The main reason Khan fails is the non-Mongol player ("Kingdom") doesn't really make sense. What do the Hungarians and the empires in India and the Sung have in common? Nothing, except the Mongols are after them. And it's no fun playing the Mongol Punching Bag side.

So a GOOD game could possibly be a solitaire one.

OR - even better - could be a two or even three or four player game where ALL players are Mongol generals or princes, and are competing to expand the empire and out-do each other. Or out-do history. Not really a cooperative. And heck, since civil war was not unknown, maybe there would be limited circumstances where the Mongol players could attack (or at least scheme against) each other.

You can see I've thought a lot about this. But I'm not sure there's a game designer in me trying to get out, so I'll share my vision and hope somebody talented and with the time will take this on. If it's REMOTELY decent looking (say, at least as good as Khan), I will pledge!
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wifwendell wrote:
Interesting topic.

I would like a good STRATEGIC level WAR game on the rise of the Mongol Empire. Khan: The Rise of the Mongols has some decent points, but overall it fails. (Yeah, there are tactical games on the Mongols, but tactical is not my bag.)

The main reason Khan fails is the non-Mongol player ("Kingdom") doesn't really make sense. What do the Hungarians and the empires in India and the Sung have in common? Nothing, except the Mongols are after them. And it's no fun playing the Mongol Punching Bag side.

So a GOOD game could possibly be a solitaire one.

I feel like I've mentioned it before, but there's this solitaire one in French... Mongols: La Grande Chevauchée (1194-1294)

Quote:
OR - even better - could be a two or even three or four player game where ALL players are Mongol generals or princes, and are competing to expand the empire and out-do each other. Or out-do history. Not really a cooperative. And heck, since civil war was not unknown, maybe there would be limited circumstances where the Mongol players could attack (or at least scheme against) each other.

You can see I've thought a lot about this. But I'm not sure there's a game designer in me trying to get out, so I'll share my vision and hope somebody talented and with the time will take this on. If it's REMOTELY decent looking (say, at least as good as Khan), I will pledge!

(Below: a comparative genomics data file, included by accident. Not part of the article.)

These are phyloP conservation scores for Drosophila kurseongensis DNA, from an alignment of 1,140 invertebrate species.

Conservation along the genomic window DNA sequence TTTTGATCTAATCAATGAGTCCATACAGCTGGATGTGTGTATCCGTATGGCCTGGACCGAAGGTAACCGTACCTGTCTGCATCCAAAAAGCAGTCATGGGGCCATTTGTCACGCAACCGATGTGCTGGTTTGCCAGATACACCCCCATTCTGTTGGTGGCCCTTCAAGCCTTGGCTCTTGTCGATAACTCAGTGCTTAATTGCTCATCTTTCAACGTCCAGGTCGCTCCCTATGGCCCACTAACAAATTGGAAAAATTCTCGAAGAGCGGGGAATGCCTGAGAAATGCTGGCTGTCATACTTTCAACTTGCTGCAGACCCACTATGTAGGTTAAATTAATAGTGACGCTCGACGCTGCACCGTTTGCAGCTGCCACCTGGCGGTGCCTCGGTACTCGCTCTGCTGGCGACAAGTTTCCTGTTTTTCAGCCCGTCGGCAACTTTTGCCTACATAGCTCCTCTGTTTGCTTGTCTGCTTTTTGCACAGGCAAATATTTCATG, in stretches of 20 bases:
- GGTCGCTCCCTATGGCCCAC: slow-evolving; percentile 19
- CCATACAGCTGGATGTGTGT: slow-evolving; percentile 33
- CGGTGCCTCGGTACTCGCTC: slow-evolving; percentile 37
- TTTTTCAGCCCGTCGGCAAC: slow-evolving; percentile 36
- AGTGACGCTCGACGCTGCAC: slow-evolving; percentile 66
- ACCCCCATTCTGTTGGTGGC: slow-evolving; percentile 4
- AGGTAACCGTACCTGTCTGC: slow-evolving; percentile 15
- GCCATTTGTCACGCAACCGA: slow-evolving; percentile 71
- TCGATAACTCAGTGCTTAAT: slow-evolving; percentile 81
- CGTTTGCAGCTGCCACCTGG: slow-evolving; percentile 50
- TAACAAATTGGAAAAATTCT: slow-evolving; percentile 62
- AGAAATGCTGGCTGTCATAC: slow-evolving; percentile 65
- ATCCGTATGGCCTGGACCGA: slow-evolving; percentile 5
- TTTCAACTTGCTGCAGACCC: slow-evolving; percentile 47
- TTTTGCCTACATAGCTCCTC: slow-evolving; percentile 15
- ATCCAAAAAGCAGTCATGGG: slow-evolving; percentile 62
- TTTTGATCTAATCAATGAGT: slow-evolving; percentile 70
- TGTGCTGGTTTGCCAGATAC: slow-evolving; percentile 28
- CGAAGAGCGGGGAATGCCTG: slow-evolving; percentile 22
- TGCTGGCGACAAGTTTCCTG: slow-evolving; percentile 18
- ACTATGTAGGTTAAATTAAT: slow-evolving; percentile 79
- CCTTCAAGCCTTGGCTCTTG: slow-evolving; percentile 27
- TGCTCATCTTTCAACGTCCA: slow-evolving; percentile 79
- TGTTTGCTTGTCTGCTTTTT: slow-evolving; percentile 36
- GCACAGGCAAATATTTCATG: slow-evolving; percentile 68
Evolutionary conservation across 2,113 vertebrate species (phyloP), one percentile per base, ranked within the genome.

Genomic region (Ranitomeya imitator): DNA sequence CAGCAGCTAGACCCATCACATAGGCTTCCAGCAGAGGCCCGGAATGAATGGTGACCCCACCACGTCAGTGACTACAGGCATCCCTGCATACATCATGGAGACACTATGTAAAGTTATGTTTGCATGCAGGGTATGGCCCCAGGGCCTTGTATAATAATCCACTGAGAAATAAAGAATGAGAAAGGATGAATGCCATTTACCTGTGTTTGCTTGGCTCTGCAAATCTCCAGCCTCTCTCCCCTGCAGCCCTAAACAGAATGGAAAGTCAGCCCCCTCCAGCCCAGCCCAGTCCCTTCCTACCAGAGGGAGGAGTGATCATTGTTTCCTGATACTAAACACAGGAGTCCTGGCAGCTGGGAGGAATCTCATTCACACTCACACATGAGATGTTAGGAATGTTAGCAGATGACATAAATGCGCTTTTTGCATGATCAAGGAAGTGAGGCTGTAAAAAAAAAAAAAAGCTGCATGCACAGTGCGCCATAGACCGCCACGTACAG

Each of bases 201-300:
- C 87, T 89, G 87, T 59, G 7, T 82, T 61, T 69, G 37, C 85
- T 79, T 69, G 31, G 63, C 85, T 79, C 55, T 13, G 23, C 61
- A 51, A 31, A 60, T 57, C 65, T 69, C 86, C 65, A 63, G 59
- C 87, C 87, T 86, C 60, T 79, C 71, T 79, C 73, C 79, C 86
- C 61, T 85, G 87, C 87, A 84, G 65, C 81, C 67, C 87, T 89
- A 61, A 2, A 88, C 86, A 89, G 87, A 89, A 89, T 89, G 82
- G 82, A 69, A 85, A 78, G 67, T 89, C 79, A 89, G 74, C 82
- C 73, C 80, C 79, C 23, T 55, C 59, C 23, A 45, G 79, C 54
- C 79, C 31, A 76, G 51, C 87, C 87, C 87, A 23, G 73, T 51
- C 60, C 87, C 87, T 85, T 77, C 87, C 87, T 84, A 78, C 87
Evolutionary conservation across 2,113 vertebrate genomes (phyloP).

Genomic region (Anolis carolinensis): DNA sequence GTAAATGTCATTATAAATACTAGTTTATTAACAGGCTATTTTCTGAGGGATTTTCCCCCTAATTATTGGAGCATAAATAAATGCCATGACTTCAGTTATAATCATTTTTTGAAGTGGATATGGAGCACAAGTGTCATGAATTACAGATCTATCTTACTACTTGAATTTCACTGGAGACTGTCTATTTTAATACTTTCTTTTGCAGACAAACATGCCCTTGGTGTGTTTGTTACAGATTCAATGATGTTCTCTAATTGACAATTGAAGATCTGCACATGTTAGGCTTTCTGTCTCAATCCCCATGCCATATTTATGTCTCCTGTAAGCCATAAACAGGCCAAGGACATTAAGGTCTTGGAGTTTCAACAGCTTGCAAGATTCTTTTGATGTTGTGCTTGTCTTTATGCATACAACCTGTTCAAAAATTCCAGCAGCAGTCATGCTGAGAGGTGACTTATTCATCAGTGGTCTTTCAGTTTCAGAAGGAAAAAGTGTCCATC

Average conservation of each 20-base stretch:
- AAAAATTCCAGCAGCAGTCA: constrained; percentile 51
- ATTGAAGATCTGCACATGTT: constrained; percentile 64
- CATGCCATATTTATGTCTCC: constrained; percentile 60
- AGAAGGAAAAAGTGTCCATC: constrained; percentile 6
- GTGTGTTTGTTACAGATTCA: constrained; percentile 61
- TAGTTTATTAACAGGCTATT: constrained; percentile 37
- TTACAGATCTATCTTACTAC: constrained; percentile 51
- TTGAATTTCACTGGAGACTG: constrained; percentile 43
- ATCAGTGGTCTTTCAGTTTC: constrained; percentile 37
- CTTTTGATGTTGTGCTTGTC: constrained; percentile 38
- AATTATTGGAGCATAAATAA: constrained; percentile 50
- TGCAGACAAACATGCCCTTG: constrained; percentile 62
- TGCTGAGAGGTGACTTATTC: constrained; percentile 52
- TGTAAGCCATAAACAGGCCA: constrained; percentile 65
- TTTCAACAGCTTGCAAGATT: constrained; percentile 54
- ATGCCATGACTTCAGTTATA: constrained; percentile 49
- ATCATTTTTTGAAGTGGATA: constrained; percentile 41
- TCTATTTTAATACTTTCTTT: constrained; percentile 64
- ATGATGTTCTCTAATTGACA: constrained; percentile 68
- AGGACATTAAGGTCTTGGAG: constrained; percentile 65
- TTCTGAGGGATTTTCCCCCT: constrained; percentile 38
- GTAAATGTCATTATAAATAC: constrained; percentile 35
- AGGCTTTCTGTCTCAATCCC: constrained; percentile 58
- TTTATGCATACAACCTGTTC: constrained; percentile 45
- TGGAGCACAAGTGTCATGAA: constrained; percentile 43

We should talk about this sometime.
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grouchysmurf wrote:
1. A multiplayer CDG with rules comparable to Successors, complexity-wise. Era, location, conflict do not matter as long as the game is not too complex (Clash of Monarchs, I am looking at you) and conveys an epic narrative. I've heard of Pax Romana (OOP?) and its younger sibling, Genesis, but the latter, so I've heard, is too convoluted for what it offers. YMMV but I don't feel like giving it a try (yet?).


If you like Successors, try The Napoleonic Wars (Second Edition). It has a similar open option feel and narrative. Our group played Pax Romana a couple times and enjoyed it, but it is a different style game.
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Ryan Witmer
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I mentioned this in another thread somewhere, but I what I really want is a game based on all the weird conspiracy theories from Jade Helm.

You might have scenarios based on specific stories, like "the government takeover of Texas" that explore what that might actually mean and how it would play out.

I also envision a "grand campaign" of sorts where the government player (for lack of a better term) creates a conspiracy from a huge pool of elements and the opposing player has to figure out what's really going on, and then determine a way to stop it.

Of course, Chuck Norris would require his own counter.
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I'm sorry, but Crusade and Revolution is a near flawless game, and my favorite along with World in Flames. It is also highly thought of per its ratings, comments and reviews like Marco's. I have played it more than all my other games combined since purchasing it.
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sdiberar wrote:
wifwendell wrote:
OR - even better - could be a two or even three or four player game where ALL players are Mongol generals or princes, and are competing to expand the empire and out-do each other. Or out-do history. Not really a cooperative. And heck, since civil war was not unknown, maybe there would be limited circumstances where the Mongol players could attack (or at least scheme against) each other.

You can see I've thought a lot about this. But I'm not sure there's a game designer in me trying to get out, so I'll share my vision and hope somebody talented and with the time will take this on. If it's REMOTELY decent looking (say, at least as good as Khan), I will pledge!

We should talk about this sometime.


These two posts suddenly did a bing (I get to teach the Mongols to a limited degree in my giant upper-division India, China, and Japan to 1500 course)--have the different princes play the other "Kingdoms," like the Soviets play the West Front Germans like in Battle for Germany or second ed. Mighty Endeavor. I'd buy it!
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Eric Walters